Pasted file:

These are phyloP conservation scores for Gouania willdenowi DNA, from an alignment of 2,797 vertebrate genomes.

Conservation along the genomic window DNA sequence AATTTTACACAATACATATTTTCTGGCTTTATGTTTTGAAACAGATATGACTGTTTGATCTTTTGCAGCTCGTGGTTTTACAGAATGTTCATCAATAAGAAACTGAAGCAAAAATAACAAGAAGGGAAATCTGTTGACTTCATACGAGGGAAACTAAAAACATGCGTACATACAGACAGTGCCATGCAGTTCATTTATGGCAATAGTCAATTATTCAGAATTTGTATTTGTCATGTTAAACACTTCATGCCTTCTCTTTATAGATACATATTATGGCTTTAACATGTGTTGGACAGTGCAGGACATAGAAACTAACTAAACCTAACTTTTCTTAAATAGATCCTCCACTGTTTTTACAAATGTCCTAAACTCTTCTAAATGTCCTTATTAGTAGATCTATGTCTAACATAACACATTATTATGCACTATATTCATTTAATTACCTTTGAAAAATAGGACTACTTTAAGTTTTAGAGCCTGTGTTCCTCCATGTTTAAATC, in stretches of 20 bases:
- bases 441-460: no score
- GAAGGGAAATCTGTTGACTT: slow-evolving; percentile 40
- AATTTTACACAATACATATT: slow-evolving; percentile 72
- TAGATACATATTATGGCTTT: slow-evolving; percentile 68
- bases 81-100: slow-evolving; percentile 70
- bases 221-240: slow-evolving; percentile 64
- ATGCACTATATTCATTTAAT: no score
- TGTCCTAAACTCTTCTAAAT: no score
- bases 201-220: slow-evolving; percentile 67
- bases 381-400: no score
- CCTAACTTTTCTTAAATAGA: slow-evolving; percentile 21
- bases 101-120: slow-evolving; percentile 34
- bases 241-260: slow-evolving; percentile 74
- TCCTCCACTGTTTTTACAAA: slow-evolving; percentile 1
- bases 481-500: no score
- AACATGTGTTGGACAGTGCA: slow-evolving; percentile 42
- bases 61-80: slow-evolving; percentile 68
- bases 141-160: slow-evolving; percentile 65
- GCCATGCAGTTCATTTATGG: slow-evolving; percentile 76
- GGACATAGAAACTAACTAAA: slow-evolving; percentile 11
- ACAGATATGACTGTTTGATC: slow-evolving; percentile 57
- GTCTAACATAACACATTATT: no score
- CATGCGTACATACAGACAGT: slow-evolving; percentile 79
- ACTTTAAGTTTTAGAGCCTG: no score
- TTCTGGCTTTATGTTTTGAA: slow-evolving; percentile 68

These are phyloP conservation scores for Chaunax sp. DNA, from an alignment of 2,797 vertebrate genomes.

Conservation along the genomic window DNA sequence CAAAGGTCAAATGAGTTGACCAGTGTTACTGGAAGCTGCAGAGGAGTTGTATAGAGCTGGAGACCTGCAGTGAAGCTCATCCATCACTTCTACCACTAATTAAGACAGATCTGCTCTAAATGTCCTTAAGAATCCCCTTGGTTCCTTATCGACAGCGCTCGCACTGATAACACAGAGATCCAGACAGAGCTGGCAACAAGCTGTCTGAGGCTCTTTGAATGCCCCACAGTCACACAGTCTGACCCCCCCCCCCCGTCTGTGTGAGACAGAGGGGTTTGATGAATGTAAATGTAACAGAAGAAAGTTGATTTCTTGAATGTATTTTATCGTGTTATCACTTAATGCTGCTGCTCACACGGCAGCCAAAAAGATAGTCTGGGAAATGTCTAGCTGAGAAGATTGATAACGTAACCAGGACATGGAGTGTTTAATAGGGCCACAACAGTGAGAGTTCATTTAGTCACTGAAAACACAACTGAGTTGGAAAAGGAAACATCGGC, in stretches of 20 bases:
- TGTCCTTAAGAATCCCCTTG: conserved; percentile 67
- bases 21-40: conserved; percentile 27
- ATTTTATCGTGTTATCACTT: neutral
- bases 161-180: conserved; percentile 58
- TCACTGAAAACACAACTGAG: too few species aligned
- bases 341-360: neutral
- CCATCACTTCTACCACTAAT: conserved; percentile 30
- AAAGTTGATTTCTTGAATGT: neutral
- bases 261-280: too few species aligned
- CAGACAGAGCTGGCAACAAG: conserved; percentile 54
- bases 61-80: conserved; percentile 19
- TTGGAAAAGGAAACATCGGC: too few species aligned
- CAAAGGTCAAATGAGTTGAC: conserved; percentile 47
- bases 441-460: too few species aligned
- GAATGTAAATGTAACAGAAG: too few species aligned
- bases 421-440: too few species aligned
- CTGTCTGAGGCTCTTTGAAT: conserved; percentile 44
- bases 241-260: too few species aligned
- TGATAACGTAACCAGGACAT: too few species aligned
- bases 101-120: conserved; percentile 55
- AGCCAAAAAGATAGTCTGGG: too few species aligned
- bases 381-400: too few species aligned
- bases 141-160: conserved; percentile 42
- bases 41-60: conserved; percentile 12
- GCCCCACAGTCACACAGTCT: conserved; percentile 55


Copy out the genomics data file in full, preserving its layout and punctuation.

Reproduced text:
These are phyloP conservation scores for Gouania willdenowi DNA, from an alignment of 2,797 vertebrate genomes.

Conservation along the genomic window DNA sequence AATTTTACACAATACATATTTTCTGGCTTTATGTTTTGAAACAGATATGACTGTTTGATCTTTTGCAGCTCGTGGTTTTACAGAATGTTCATCAATAAGAAACTGAAGCAAAAATAACAAGAAGGGAAATCTGTTGACTTCATACGAGGGAAACTAAAAACATGCGTACATACAGACAGTGCCATGCAGTTCATTTATGGCAATAGTCAATTATTCAGAATTTGTATTTGTCATGTTAAACACTTCATGCCTTCTCTTTATAGATACATATTATGGCTTTAACATGTGTTGGACAGTGCAGGACATAGAAACTAACTAAACCTAACTTTTCTTAAATAGATCCTCCACTGTTTTTACAAATGTCCTAAACTCTTCTAAATGTCCTTATTAGTAGATCTATGTCTAACATAACACATTATTATGCACTATATTCATTTAATTACCTTTGAAAAATAGGACTACTTTAAGTTTTAGAGCCTGTGTTCCTCCATGTTTAAATC, in stretches of 20 bases:
- bases 441-460: no score
- GAAGGGAAATCTGTTGACTT: slow-evolving; percentile 40
- AATTTTACACAATACATATT: slow-evolving; percentile 72
- TAGATACATATTATGGCTTT: slow-evolving; percentile 68
- bases 81-100: slow-evolving; percentile 70
- bases 221-240: slow-evolving; percentile 64
- ATGCACTATATTCATTTAAT: no score
- TGTCCTAAACTCTTCTAAAT: no score
- bases 201-220: slow-evolving; percentile 67
- bases 381-400: no score
- CCTAACTTTTCTTAAATAGA: slow-evolving; percentile 21
- bases 101-120: slow-evolving; percentile 34
- bases 241-260: slow-evolving; percentile 74
- TCCTCCACTGTTTTTACAAA: slow-evolving; percentile 1
- bases 481-500: no score
- AACATGTGTTGGACAGTGCA: slow-evolving; percentile 42
- bases 61-80: slow-evolving; percentile 68
- bases 141-160: slow-evolving; percentile 65
- GCCATGCAGTTCATTTATGG: slow-evolving; percentile 76
- GGACATAGAAACTAACTAAA: slow-evolving; percentile 11
- ACAGATATGACTGTTTGATC: slow-evolving; percentile 57
- GTCTAACATAACACATTATT: no score
- CATGCGTACATACAGACAGT: slow-evolving; percentile 79
- ACTTTAAGTTTTAGAGCCTG: no score
- TTCTGGCTTTATGTTTTGAA: slow-evolving; percentile 68

These are phyloP conservation scores for Chaunax sp. DNA, from an alignment of 2,797 vertebrate genomes.

Conservation along the genomic window DNA sequence CAAAGGTCAAATGAGTTGACCAGTGTTACTGGAAGCTGCAGAGGAGTTGTATAGAGCTGGAGACCTGCAGTGAAGCTCATCCATCACTTCTACCACTAATTAAGACAGATCTGCTCTAAATGTCCTTAAGAATCCCCTTGGTTCCTTATCGACAGCGCTCGCACTGATAACACAGAGATCCAGACAGAGCTGGCAACAAGCTGTCTGAGGCTCTTTGAATGCCCCACAGTCACACAGTCTGACCCCCCCCCCCCGTCTGTGTGAGACAGAGGGGTTTGATGAATGTAAATGTAACAGAAGAAAGTTGATTTCTTGAATGTATTTTATCGTGTTATCACTTAATGCTGCTGCTCACACGGCAGCCAAAAAGATAGTCTGGGAAATGTCTAGCTGAGAAGATTGATAACGTAACCAGGACATGGAGTGTTTAATAGGGCCACAACAGTGAGAGTTCATTTAGTCACTGAAAACACAACTGAGTTGGAAAAGGAAACATCGGC, in stretches of 20 bases:
- TGTCCTTAAGAATCCCCTTG: conserved; percentile 67
- bases 21-40: conserved; percentile 27
- ATTTTATCGTGTTATCACTT: neutral
- bases 161-180: conserved; percentile 58
- TCACTGAAAACACAACTGAG: too few species aligned
- bases 341-360: neutral
- CCATCACTTCTACCACTAAT: conserved; percentile 30
- AAAGTTGATTTCTTGAATGT: neutral
- bases 261-280: too few species aligned
- CAGACAGAGCTGGCAACAAG: conserved; percentile 54
- bases 61-80: conserved; percentile 19
- TTGGAAAAGGAAACATCGGC: too few species aligned
- CAAAGGTCAAATGAGTTGAC: conserved; percentile 47
- bases 441-460: too few species aligned
- GAATGTAAATGTAACAGAAG: too few species aligned
- bases 421-440: too few species aligned
- CTGTCTGAGGCTCTTTGAAT: conserved; percentile 44
- bases 241-260: too few species aligned
- TGATAACGTAACCAGGACAT: too few species aligned
- bases 101-120: conserved; percentile 55
- AGCCAAAAAGATAGTCTGGG: too few species aligned
- bases 381-400: too few species aligned
- bases 141-160: conserved; percentile 42
- bases 41-60: conserved; percentile 12
- GCCCCACAGTCACACAGTCT: conserved; percentile 55